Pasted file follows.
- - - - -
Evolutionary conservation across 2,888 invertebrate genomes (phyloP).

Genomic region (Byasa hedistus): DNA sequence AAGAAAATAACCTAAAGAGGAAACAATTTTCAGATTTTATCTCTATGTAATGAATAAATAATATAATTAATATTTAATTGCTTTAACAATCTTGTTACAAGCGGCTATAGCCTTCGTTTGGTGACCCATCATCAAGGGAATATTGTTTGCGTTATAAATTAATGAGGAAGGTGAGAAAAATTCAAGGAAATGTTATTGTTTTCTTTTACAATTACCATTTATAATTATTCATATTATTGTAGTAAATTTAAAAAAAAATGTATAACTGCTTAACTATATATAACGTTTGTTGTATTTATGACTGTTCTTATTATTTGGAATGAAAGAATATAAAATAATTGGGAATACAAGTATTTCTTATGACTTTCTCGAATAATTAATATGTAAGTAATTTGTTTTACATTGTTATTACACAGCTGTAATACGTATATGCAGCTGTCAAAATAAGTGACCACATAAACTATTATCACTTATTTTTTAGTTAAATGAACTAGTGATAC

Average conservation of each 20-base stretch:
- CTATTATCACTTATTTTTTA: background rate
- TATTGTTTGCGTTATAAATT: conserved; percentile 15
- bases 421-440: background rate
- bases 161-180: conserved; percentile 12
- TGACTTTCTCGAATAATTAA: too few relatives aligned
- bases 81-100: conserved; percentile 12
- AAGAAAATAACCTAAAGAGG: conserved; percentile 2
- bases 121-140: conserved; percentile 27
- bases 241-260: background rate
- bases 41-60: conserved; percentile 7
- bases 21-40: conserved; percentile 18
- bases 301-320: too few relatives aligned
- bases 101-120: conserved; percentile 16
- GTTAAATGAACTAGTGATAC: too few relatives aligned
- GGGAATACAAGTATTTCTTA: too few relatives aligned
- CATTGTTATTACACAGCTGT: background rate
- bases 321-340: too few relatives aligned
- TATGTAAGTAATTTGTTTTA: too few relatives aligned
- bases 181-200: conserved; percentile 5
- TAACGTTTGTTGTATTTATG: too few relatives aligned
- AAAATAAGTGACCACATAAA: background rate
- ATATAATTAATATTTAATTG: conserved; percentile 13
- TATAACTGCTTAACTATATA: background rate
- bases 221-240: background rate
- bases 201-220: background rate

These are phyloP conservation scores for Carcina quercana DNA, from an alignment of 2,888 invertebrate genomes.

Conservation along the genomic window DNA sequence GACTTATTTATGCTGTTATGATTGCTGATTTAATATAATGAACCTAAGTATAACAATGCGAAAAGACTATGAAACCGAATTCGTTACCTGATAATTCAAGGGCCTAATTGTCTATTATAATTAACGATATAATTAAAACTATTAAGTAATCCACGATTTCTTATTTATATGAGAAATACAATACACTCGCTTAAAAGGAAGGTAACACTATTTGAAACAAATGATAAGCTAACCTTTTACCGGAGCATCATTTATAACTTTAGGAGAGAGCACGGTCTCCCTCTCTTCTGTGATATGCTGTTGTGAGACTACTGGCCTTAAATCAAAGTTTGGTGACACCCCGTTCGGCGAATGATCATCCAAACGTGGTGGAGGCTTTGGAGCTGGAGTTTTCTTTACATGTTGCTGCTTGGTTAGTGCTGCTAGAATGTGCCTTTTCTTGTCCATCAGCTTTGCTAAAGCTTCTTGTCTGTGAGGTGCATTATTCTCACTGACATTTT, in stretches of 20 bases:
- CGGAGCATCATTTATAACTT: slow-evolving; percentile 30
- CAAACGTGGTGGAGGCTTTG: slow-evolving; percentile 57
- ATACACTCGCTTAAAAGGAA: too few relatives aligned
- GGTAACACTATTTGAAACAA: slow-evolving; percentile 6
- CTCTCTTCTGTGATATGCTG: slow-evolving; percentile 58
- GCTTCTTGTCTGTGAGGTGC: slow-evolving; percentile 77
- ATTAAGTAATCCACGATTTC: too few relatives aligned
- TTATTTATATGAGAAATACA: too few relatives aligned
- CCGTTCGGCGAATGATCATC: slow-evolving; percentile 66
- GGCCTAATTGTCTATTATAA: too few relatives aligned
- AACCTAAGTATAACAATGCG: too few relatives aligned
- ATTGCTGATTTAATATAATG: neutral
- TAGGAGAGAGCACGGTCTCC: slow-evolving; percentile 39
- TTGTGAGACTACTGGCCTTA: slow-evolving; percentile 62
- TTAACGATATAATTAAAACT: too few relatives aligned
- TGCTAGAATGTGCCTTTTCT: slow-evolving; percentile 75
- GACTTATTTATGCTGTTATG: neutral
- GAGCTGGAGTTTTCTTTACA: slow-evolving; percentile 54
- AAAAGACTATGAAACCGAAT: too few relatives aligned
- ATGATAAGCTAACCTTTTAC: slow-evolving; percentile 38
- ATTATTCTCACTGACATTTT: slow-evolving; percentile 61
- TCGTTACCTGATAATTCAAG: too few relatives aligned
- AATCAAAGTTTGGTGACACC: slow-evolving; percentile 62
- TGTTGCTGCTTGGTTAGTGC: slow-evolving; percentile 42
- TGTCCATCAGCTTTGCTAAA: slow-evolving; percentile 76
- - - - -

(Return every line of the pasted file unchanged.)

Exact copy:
Evolutionary conservation across 2,888 invertebrate genomes (phyloP).

Genomic region (Byasa hedistus): DNA sequence AAGAAAATAACCTAAAGAGGAAACAATTTTCAGATTTTATCTCTATGTAATGAATAAATAATATAATTAATATTTAATTGCTTTAACAATCTTGTTACAAGCGGCTATAGCCTTCGTTTGGTGACCCATCATCAAGGGAATATTGTTTGCGTTATAAATTAATGAGGAAGGTGAGAAAAATTCAAGGAAATGTTATTGTTTTCTTTTACAATTACCATTTATAATTATTCATATTATTGTAGTAAATTTAAAAAAAAATGTATAACTGCTTAACTATATATAACGTTTGTTGTATTTATGACTGTTCTTATTATTTGGAATGAAAGAATATAAAATAATTGGGAATACAAGTATTTCTTATGACTTTCTCGAATAATTAATATGTAAGTAATTTGTTTTACATTGTTATTACACAGCTGTAATACGTATATGCAGCTGTCAAAATAAGTGACCACATAAACTATTATCACTTATTTTTTAGTTAAATGAACTAGTGATAC

Average conservation of each 20-base stretch:
- CTATTATCACTTATTTTTTA: background rate
- TATTGTTTGCGTTATAAATT: conserved; percentile 15
- bases 421-440: background rate
- bases 161-180: conserved; percentile 12
- TGACTTTCTCGAATAATTAA: too few relatives aligned
- bases 81-100: conserved; percentile 12
- AAGAAAATAACCTAAAGAGG: conserved; percentile 2
- bases 121-140: conserved; percentile 27
- bases 241-260: background rate
- bases 41-60: conserved; percentile 7
- bases 21-40: conserved; percentile 18
- bases 301-320: too few relatives aligned
- bases 101-120: conserved; percentile 16
- GTTAAATGAACTAGTGATAC: too few relatives aligned
- GGGAATACAAGTATTTCTTA: too few relatives aligned
- CATTGTTATTACACAGCTGT: background rate
- bases 321-340: too few relatives aligned
- TATGTAAGTAATTTGTTTTA: too few relatives aligned
- bases 181-200: conserved; percentile 5
- TAACGTTTGTTGTATTTATG: too few relatives aligned
- AAAATAAGTGACCACATAAA: background rate
- ATATAATTAATATTTAATTG: conserved; percentile 13
- TATAACTGCTTAACTATATA: background rate
- bases 221-240: background rate
- bases 201-220: background rate

These are phyloP conservation scores for Carcina quercana DNA, from an alignment of 2,888 invertebrate genomes.

Conservation along the genomic window DNA sequence GACTTATTTATGCTGTTATGATTGCTGATTTAATATAATGAACCTAAGTATAACAATGCGAAAAGACTATGAAACCGAATTCGTTACCTGATAATTCAAGGGCCTAATTGTCTATTATAATTAACGATATAATTAAAACTATTAAGTAATCCACGATTTCTTATTTATATGAGAAATACAATACACTCGCTTAAAAGGAAGGTAACACTATTTGAAACAAATGATAAGCTAACCTTTTACCGGAGCATCATTTATAACTTTAGGAGAGAGCACGGTCTCCCTCTCTTCTGTGATATGCTGTTGTGAGACTACTGGCCTTAAATCAAAGTTTGGTGACACCCCGTTCGGCGAATGATCATCCAAACGTGGTGGAGGCTTTGGAGCTGGAGTTTTCTTTACATGTTGCTGCTTGGTTAGTGCTGCTAGAATGTGCCTTTTCTTGTCCATCAGCTTTGCTAAAGCTTCTTGTCTGTGAGGTGCATTATTCTCACTGACATTTT, in stretches of 20 bases:
- CGGAGCATCATTTATAACTT: slow-evolving; percentile 30
- CAAACGTGGTGGAGGCTTTG: slow-evolving; percentile 57
- ATACACTCGCTTAAAAGGAA: too few relatives aligned
- GGTAACACTATTTGAAACAA: slow-evolving; percentile 6
- CTCTCTTCTGTGATATGCTG: slow-evolving; percentile 58
- GCTTCTTGTCTGTGAGGTGC: slow-evolving; percentile 77
- ATTAAGTAATCCACGATTTC: too few relatives aligned
- TTATTTATATGAGAAATACA: too few relatives aligned
- CCGTTCGGCGAATGATCATC: slow-evolving; percentile 66
- GGCCTAATTGTCTATTATAA: too few relatives aligned
- AACCTAAGTATAACAATGCG: too few relatives aligned
- ATTGCTGATTTAATATAATG: neutral
- TAGGAGAGAGCACGGTCTCC: slow-evolving; percentile 39
- TTGTGAGACTACTGGCCTTA: slow-evolving; percentile 62
- TTAACGATATAATTAAAACT: too few relatives aligned
- TGCTAGAATGTGCCTTTTCT: slow-evolving; percentile 75
- GACTTATTTATGCTGTTATG: neutral
- GAGCTGGAGTTTTCTTTACA: slow-evolving; percentile 54
- AAAAGACTATGAAACCGAAT: too few relatives aligned
- ATGATAAGCTAACCTTTTAC: slow-evolving; percentile 38
- ATTATTCTCACTGACATTTT: slow-evolving; percentile 61
- TCGTTACCTGATAATTCAAG: too few relatives aligned
- AATCAAAGTTTGGTGACACC: slow-evolving; percentile 62
- TGTTGCTGCTTGGTTAGTGC: slow-evolving; percentile 42
- TGTCCATCAGCTTTGCTAAA: slow-evolving; percentile 76